Earlier this year, the Battle of the managed futures conglomerates (CME vs. ICE) made an interesting turn. As we noted in a previous post, WTI Crude Oil future contracts were taken over by Brent contracts on the CME’s New York Mercantile Exchange. This is important to note because WTI was the preferred crude oil contract around the world, and primarily traded only on the CME, giving them the leg up they needed. For those of you who are new to our blog, you’re probably wondering , what does that mean for the exchanges? You lose liquidity; you lose the enticement from investors.
But there’s another Exchange that is making headlines in the managed futures world, The DME. The Dubai Mercantile Exchange just came off a record trading volume this past month at 6,978 ADV. To put that in perspective, that’s a 9% bump from their previous record, and a 32% bump compared to June’s numbers last year. If you haven’t heard a lot about the DME in the past, there’s a reason; it’s only been around for eight years.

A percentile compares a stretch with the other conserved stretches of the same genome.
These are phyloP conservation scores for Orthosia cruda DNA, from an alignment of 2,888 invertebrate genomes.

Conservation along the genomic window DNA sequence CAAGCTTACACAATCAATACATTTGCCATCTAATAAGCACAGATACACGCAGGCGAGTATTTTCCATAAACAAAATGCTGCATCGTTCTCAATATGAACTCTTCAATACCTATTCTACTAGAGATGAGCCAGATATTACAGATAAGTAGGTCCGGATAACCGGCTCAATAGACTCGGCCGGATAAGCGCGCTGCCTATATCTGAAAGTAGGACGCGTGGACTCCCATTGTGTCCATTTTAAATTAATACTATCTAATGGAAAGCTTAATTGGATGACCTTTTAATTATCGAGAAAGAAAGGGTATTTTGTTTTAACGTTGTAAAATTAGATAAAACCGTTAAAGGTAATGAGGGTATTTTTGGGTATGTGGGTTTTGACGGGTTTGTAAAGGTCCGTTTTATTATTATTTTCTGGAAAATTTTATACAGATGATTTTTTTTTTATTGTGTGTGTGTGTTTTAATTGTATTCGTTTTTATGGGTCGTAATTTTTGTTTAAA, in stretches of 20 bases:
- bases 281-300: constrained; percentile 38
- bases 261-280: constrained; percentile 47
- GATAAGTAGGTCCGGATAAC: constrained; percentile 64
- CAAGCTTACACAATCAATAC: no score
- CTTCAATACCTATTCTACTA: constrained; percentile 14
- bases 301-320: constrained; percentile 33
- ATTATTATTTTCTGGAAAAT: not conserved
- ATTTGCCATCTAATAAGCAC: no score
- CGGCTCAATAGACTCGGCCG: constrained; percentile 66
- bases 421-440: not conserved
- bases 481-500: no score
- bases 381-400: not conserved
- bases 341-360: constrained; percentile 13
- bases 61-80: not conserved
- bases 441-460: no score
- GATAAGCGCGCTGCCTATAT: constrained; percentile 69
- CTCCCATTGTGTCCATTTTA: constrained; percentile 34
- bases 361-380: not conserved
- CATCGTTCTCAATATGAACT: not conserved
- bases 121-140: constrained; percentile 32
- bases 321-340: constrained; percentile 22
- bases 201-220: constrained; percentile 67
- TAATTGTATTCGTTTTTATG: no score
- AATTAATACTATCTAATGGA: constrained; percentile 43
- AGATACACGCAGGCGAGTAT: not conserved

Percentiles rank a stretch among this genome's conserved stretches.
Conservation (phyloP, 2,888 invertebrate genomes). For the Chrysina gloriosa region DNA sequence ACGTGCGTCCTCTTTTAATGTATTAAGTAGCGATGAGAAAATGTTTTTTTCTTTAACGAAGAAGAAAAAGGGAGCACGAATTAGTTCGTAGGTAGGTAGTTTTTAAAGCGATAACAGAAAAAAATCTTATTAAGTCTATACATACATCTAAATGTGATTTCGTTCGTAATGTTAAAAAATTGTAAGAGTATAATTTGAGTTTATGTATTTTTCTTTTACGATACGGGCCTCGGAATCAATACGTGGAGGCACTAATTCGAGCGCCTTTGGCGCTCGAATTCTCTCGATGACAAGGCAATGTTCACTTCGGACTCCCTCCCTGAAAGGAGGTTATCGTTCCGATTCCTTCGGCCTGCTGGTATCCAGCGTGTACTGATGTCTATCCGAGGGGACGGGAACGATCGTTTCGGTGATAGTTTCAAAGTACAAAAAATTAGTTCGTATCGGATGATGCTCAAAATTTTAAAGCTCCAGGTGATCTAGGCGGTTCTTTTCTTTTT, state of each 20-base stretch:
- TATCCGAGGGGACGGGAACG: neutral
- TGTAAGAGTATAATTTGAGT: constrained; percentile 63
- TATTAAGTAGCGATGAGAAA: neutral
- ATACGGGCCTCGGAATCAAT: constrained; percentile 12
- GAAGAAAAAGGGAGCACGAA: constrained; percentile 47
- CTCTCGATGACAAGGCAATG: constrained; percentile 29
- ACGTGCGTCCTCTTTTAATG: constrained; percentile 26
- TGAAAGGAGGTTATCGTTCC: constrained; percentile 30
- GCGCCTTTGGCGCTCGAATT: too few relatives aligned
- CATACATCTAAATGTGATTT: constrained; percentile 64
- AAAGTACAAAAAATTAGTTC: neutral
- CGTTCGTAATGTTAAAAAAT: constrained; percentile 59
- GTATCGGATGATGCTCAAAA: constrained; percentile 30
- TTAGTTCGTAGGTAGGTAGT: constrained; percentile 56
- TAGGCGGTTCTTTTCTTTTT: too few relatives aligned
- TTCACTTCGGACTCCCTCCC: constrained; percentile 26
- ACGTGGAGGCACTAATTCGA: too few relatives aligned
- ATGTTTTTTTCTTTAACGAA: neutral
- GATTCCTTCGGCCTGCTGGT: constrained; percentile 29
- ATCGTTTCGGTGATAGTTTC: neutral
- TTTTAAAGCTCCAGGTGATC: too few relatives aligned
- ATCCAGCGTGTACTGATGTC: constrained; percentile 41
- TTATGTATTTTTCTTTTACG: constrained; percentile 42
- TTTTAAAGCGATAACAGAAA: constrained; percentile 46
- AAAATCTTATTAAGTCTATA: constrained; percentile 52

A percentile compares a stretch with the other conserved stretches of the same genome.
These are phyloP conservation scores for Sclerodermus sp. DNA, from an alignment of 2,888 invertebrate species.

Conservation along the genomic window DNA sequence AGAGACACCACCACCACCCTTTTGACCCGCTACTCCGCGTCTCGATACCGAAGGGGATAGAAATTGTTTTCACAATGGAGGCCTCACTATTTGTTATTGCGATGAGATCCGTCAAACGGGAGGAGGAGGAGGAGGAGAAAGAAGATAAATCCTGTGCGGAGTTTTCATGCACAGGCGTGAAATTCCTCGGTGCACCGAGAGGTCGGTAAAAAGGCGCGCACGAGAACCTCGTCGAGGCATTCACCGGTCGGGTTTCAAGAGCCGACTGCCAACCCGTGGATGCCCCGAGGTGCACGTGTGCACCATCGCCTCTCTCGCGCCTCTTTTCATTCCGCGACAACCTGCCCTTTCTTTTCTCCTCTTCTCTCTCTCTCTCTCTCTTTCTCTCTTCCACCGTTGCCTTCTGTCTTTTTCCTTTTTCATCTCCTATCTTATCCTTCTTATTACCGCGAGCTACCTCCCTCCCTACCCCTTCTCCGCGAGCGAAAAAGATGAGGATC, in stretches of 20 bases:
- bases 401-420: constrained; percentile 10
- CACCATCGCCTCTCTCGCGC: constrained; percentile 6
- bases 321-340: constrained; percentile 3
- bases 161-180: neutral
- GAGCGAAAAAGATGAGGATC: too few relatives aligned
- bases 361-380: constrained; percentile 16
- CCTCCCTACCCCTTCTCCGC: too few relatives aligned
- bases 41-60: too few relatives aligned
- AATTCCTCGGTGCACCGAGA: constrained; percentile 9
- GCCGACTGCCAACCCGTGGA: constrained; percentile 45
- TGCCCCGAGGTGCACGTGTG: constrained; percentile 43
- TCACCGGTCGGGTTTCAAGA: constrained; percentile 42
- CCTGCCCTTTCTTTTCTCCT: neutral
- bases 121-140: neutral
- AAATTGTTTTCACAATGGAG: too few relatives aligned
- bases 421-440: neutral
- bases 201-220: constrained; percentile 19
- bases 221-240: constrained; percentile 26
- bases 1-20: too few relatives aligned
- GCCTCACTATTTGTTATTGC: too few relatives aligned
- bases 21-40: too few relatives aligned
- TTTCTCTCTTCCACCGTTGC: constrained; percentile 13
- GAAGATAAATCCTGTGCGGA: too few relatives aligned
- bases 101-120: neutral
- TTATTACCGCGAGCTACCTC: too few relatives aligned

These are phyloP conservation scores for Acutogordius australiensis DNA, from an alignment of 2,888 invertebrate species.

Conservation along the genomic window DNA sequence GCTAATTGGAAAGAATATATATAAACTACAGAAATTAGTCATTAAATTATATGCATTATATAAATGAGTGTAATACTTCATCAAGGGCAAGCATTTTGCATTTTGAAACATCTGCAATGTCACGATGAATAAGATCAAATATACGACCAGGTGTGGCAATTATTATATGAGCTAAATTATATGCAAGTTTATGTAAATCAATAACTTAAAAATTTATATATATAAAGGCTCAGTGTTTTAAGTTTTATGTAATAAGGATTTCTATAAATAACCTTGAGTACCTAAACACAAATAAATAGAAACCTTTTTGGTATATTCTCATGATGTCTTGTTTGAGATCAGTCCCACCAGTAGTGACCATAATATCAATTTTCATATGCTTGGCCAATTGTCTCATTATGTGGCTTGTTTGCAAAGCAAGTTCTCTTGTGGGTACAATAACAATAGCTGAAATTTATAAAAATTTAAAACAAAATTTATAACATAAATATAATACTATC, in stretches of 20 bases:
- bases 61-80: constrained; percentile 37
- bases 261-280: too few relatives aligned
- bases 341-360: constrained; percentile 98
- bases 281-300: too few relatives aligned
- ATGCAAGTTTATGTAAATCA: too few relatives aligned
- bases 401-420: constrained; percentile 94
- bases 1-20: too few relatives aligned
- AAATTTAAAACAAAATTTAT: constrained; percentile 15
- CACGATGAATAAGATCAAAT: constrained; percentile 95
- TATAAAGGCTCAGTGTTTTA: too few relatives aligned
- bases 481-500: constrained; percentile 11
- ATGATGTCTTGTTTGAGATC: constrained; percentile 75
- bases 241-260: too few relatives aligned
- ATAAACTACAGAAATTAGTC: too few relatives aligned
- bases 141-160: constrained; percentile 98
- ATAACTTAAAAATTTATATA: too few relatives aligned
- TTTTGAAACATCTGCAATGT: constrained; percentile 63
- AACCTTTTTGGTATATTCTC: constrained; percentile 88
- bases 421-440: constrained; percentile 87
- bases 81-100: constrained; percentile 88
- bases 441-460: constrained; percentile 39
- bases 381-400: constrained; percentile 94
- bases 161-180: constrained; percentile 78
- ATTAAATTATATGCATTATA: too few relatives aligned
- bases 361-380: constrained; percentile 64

So what does this mean for the international battle between the CME and the ICE? Well Goldman Sachs, JP Morgan, and Morgan Stanley started becoming shareholders, and not long after the CME bought out the CME. With those great numbers, the CME couldn’t help but publicize the event, with a Q&A article on the CME’s website.
Naturally, this strengthens CME’s position to re-establish themselves as the global managed futures exchange. Plus, CME is going by the motto, “If can’t beat the competition, buy a smaller competitor and use them to supplement your power. “ AKA Earlier this year, the CME invested capital into the DME in hopes of establishing the Oman crude oil futures contract (which is the primary contract for the Middle East and Asia).
The CME is clearing the business so they want it to grow. Plus the contract is tied to a separate production pool so it won’t necessarily take away from WTI unless the major oil industry players decide that DME is a better benchmark for crude than the CME.
As for the CME and ICE showdown, here’s an updated chart as to where they stand midway through the year.
(Disclaimer: past performance is not necessarily indicative of future results.)